Part of Campania’s attraction lies in its great diversity, from glitzy island getaways to quaint hill towns and bustling cities, there’s something for every property hunter. Fleur Kinson takes a closer look at the region…
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Campania is one of Italy’s most populous regions, with almost six million inhabitants. It is also one of the most visited, with the vibrant delights (and pizza!) of its capital, Naples, plus iconic Vesuvius, the chic Amalfi Coast, gorgeous islands like Capri, and historic treasures Pompeii and Herculaneum attracting tourists from all over the world.
The climate is typical of sun-baked southern Italy and the geography offers everything from craggy coastline to a mountainous interior, which rises from gentler hills that stretch across the region. There is an almost infinite variety of property types, settings and prices contained within this gloriously diverse region.
Campania’s interior is little-visited and is the least populated part of the region, with small towns, quiet roads and a traditional lifestyle. As you might expect, property prices here can be very low.
Location-wise, you’ll benefit from pretty countryside with wild forests, golden valleys and rugged mountains, and the scenery is especially appealing around Benevento and Ariano Irpino. There are plenty of prospects here: farmhouses, village homes, rustic buildings, townhouses – restored and unrestored, old and newly built. Holiday rental prospects are limited, but you’d have a peaceful, inexpensive retreat just one hour to 90 minutes from Naples.
North & west of Naples
Avoid the impoverished industrial area that lies immediately north of Naples, and head west to enter a strange, volcanic landscape punctuated by craters, hot springs and steam vents – with towns like Pozzuoli prone to subsidence. The coast here is appealing (especially at Miseno), and is rich in Classical remains. North of Cuma, however, the seaside tends to be overdeveloped most of the way up to Lazio.
Few tourists or property-buyers venture inland here, but towns like Capua and Caserta are pleasant, and little Sant’Agata de’ Goti is charming. A wide, fertile plain dominates the area, grazed by herds of buffalo whose milk is used for the region’s famous mozzarella.
The Amalfi Coast
Sorrento, the most westerly point on this incomparably desirable peninsula, has been a popular holiday destination for more than a century. Sitting on a cliff edge, with wonderful views all the way across the Bay of Naples, property is almost always going to be very expensive here – though rather less so than it is a few miles further south, along the Costiera Amalfitana, one of Europe’s most beautiful – and expensive – stretches of coastline.
This length of steep, flower-strewn terrain, which plunges into a turquoise sea, supporting semi-vertical villages of pastel villas, attracts some seriously hefty price tags – and that’s if you can ever find something for sale. Properties here rarely even come onto the market, but if you do have the luck – and money – to be able to grab a place on this coastline, you will be guaranteed absolutely superb holiday rental returns.
While the Amalfi Coast is undeniably popular – to the point where parts of it can get really quite uncomfortably crowded in summer – access to it can be relatively difficult and the terrain naturally restricts much new building, so the whole area is unlikely ever to be spoilt by overdevelopment.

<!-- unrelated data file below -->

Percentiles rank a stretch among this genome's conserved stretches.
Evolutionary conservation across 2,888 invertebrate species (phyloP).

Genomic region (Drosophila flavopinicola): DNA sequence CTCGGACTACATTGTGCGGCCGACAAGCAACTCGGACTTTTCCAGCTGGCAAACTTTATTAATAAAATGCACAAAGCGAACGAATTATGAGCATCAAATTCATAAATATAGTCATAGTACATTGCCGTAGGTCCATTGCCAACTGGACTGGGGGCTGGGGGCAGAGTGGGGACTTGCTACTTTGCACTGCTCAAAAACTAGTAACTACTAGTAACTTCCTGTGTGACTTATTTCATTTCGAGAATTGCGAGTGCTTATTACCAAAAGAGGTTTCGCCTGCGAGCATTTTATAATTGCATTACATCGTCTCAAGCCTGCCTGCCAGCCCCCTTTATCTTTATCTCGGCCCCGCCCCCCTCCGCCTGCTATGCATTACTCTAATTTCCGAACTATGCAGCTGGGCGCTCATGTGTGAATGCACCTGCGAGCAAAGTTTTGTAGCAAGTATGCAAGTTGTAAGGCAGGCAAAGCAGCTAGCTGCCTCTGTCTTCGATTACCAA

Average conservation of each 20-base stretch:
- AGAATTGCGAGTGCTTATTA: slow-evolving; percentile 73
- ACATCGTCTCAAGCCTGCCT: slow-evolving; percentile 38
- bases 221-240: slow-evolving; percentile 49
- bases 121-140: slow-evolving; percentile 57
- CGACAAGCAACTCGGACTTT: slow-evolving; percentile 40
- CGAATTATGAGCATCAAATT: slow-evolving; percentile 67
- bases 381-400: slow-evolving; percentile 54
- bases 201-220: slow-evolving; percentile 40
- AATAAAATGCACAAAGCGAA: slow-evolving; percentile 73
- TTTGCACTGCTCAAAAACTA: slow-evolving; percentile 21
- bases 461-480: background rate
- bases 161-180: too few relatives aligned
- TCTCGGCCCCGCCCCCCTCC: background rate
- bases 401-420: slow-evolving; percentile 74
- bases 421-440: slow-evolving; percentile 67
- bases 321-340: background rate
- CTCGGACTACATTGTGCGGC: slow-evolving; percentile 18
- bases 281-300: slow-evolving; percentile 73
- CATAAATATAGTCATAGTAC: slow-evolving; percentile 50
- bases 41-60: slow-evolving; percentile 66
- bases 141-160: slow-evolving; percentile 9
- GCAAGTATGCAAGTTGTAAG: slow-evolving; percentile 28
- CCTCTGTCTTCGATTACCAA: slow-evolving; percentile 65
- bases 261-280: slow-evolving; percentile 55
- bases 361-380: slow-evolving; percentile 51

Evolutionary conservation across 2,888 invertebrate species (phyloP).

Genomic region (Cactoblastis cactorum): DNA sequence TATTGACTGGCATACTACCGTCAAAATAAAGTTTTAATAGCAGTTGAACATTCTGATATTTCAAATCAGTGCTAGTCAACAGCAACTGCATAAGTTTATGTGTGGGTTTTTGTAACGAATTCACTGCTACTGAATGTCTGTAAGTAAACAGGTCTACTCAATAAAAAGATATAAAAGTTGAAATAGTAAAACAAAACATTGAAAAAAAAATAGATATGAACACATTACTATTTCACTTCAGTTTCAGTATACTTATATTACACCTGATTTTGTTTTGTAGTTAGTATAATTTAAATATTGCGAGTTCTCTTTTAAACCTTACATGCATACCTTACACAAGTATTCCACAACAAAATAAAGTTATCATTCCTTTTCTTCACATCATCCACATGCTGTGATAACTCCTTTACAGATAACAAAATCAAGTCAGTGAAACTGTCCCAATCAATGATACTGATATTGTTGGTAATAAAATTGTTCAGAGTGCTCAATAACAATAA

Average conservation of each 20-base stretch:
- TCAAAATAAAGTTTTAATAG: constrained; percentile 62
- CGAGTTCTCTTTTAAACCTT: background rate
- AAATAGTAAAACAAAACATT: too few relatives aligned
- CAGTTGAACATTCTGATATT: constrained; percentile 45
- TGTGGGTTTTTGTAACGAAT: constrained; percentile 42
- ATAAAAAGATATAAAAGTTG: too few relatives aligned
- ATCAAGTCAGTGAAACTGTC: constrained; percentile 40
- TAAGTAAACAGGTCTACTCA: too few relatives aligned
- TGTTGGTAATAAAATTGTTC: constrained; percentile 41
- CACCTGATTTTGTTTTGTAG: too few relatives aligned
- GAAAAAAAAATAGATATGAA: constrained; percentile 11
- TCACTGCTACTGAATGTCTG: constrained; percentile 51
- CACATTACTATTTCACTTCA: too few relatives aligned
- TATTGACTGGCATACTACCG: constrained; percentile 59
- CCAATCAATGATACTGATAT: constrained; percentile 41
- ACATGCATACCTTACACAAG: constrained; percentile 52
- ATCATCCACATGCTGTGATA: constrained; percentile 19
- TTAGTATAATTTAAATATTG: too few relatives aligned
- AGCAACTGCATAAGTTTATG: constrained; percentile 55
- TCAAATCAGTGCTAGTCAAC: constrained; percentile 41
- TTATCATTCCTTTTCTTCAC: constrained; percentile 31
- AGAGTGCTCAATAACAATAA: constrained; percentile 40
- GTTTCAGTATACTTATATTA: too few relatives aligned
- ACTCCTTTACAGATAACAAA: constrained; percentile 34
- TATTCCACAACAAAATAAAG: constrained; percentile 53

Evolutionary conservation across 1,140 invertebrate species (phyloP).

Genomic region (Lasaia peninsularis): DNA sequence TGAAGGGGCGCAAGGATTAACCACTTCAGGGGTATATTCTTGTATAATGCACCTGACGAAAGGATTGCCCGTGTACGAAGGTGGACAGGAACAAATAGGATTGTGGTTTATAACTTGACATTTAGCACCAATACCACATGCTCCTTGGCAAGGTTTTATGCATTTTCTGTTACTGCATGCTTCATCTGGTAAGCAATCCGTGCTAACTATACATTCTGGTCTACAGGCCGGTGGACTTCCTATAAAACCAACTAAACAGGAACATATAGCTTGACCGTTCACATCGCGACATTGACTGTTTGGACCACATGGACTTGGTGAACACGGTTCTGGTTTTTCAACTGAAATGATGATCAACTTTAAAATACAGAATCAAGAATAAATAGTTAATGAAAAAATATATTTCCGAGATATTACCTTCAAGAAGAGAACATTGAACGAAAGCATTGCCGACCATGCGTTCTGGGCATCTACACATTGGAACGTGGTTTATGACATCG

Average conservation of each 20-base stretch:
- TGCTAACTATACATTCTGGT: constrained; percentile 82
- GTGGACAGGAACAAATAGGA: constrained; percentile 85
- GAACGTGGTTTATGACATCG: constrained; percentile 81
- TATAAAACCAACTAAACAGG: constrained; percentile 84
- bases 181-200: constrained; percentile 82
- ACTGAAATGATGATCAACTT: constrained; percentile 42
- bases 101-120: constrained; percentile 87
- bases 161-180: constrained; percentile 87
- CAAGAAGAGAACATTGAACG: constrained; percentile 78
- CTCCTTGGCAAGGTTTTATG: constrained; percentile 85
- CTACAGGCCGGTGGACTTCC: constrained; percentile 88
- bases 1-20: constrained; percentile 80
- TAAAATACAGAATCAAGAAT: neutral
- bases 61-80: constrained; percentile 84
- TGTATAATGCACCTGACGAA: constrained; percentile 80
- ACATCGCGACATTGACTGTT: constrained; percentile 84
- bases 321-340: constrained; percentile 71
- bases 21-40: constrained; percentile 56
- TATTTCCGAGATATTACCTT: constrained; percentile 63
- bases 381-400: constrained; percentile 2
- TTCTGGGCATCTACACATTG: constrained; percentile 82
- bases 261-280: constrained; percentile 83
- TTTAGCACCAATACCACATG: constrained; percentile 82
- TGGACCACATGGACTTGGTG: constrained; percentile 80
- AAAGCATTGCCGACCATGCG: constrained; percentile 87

There are three gorgeous islands just off the Bay of Naples, all pretty easy to get to from the mainland. Capri is the most famous; once a playground for the super-wealthy and now a daytripper’s paradise. It’s arguably unspoilt by all the attention, and away from the main town centre the people lead fairly laid-back, traditional lives. Larger, less glamorous Ischia is just as popular as Capri but feels less crowded. It is famed for its thermal waters and abundance of spas. Little Procida is the least visited and perhaps also the least scenic.
Homes are very expensive on all three, but are priciest on Capri, where there’s rarely much available to buy. Ischia tends to have more for sale if it’s an island life you’re seeking. Holiday rental returns are excellent on both Capri and Ischia, but only really so-so on Procida.
Italy’s third largest city and one of the most densely-populated places in Europe, Naples is a thrilling place: colourful and exuberant, impoverished and dangerous. This is an invigorating city with great food (reputedly the birthplace of pizza) and shopping. Housing is in high demand, and property prices are high, though they offer good rental returns.
Vomero and Posillipo are among the nicest but priciest areas of the city. Summer holiday rentals are good throughout Naples – you could also make decent returns from long-term rentals (such as student lets). With its international airport manageably close to the city and good transport links, access is extremely good if you want to visit often.
South of Salerno, the coastline loses some of its steep drama, but it compensates with some great stretches of sand – and less crowds. Inland, there are miles of hill country, scattered with unspoilt villages and towns, many with distant sea views.
This whole area, largely the National Park of Cilento and Vallo di Diano, has been growing in popularity with foreign buyers. It’s an area of glorious landscapes; a beautiful area, full of southern Italian character. Prices are generally reasonable and there are lots of property options, including plenty of restoration projects.
Fleur’s Homes in Campania feature has more property advice for this appealing region.